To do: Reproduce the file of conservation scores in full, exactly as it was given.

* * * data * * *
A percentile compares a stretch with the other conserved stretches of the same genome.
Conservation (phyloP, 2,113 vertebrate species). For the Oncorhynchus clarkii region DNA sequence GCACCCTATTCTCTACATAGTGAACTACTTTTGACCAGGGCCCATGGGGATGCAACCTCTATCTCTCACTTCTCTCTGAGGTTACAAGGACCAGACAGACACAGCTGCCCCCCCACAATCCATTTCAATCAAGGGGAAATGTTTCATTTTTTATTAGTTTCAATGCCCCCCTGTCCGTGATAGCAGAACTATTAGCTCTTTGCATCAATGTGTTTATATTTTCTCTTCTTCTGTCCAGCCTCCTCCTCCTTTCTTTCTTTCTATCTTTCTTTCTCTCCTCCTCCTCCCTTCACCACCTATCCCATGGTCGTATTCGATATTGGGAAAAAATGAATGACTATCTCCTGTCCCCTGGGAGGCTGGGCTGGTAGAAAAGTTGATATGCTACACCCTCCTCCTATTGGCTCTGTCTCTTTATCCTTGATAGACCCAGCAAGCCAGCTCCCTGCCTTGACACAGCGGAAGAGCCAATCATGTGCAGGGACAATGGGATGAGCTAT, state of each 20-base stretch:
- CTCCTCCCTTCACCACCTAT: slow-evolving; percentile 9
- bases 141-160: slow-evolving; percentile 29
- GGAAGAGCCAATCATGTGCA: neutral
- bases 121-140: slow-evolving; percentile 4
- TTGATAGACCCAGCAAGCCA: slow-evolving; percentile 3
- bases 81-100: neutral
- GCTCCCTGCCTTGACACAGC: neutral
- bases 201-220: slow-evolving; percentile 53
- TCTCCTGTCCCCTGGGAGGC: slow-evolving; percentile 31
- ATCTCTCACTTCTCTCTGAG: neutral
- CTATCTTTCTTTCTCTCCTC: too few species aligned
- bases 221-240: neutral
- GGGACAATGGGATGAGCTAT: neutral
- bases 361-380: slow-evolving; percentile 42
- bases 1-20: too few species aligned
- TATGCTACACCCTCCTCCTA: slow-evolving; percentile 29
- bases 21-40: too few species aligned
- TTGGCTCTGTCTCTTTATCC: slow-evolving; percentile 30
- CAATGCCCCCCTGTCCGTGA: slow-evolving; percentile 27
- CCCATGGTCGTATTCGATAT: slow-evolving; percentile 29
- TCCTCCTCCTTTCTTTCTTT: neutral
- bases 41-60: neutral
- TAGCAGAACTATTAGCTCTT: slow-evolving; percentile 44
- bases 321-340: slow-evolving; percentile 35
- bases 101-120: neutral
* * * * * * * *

A percentile compares a stretch with the other conserved stretches of the same genome.
Conservation (phyloP, 2,113 vertebrate species). For the Oncorhynchus clarkii region DNA sequence GCACCCTATTCTCTACATAGTGAACTACTTTTGACCAGGGCCCATGGGGATGCAACCTCTATCTCTCACTTCTCTCTGAGGTTACAAGGACCAGACAGACACAGCTGCCCCCCCACAATCCATTTCAATCAAGGGGAAATGTTTCATTTTTTATTAGTTTCAATGCCCCCCTGTCCGTGATAGCAGAACTATTAGCTCTTTGCATCAATGTGTTTATATTTTCTCTTCTTCTGTCCAGCCTCCTCCTCCTTTCTTTCTTTCTATCTTTCTTTCTCTCCTCCTCCTCCCTTCACCACCTATCCCATGGTCGTATTCGATATTGGGAAAAAATGAATGACTATCTCCTGTCCCCTGGGAGGCTGGGCTGGTAGAAAAGTTGATATGCTACACCCTCCTCCTATTGGCTCTGTCTCTTTATCCTTGATAGACCCAGCAAGCCAGCTCCCTGCCTTGACACAGCGGAAGAGCCAATCATGTGCAGGGACAATGGGATGAGCTAT, state of each 20-base stretch:
- CTCCTCCCTTCACCACCTAT: slow-evolving; percentile 9
- bases 141-160: slow-evolving; percentile 29
- GGAAGAGCCAATCATGTGCA: neutral
- bases 121-140: slow-evolving; percentile 4
- TTGATAGACCCAGCAAGCCA: slow-evolving; percentile 3
- bases 81-100: neutral
- GCTCCCTGCCTTGACACAGC: neutral
- bases 201-220: slow-evolving; percentile 53
- TCTCCTGTCCCCTGGGAGGC: slow-evolving; percentile 31
- ATCTCTCACTTCTCTCTGAG: neutral
- CTATCTTTCTTTCTCTCCTC: too few species aligned
- bases 221-240: neutral
- GGGACAATGGGATGAGCTAT: neutral
- bases 361-380: slow-evolving; percentile 42
- bases 1-20: too few species aligned
- TATGCTACACCCTCCTCCTA: slow-evolving; percentile 29
- bases 21-40: too few species aligned
- TTGGCTCTGTCTCTTTATCC: slow-evolving; percentile 30
- CAATGCCCCCCTGTCCGTGA: slow-evolving; percentile 27
- CCCATGGTCGTATTCGATAT: slow-evolving; percentile 29
- TCCTCCTCCTTTCTTTCTTT: neutral
- bases 41-60: neutral
- TAGCAGAACTATTAGCTCTT: slow-evolving; percentile 44
- bases 321-340: slow-evolving; percentile 35
- bases 101-120: neutral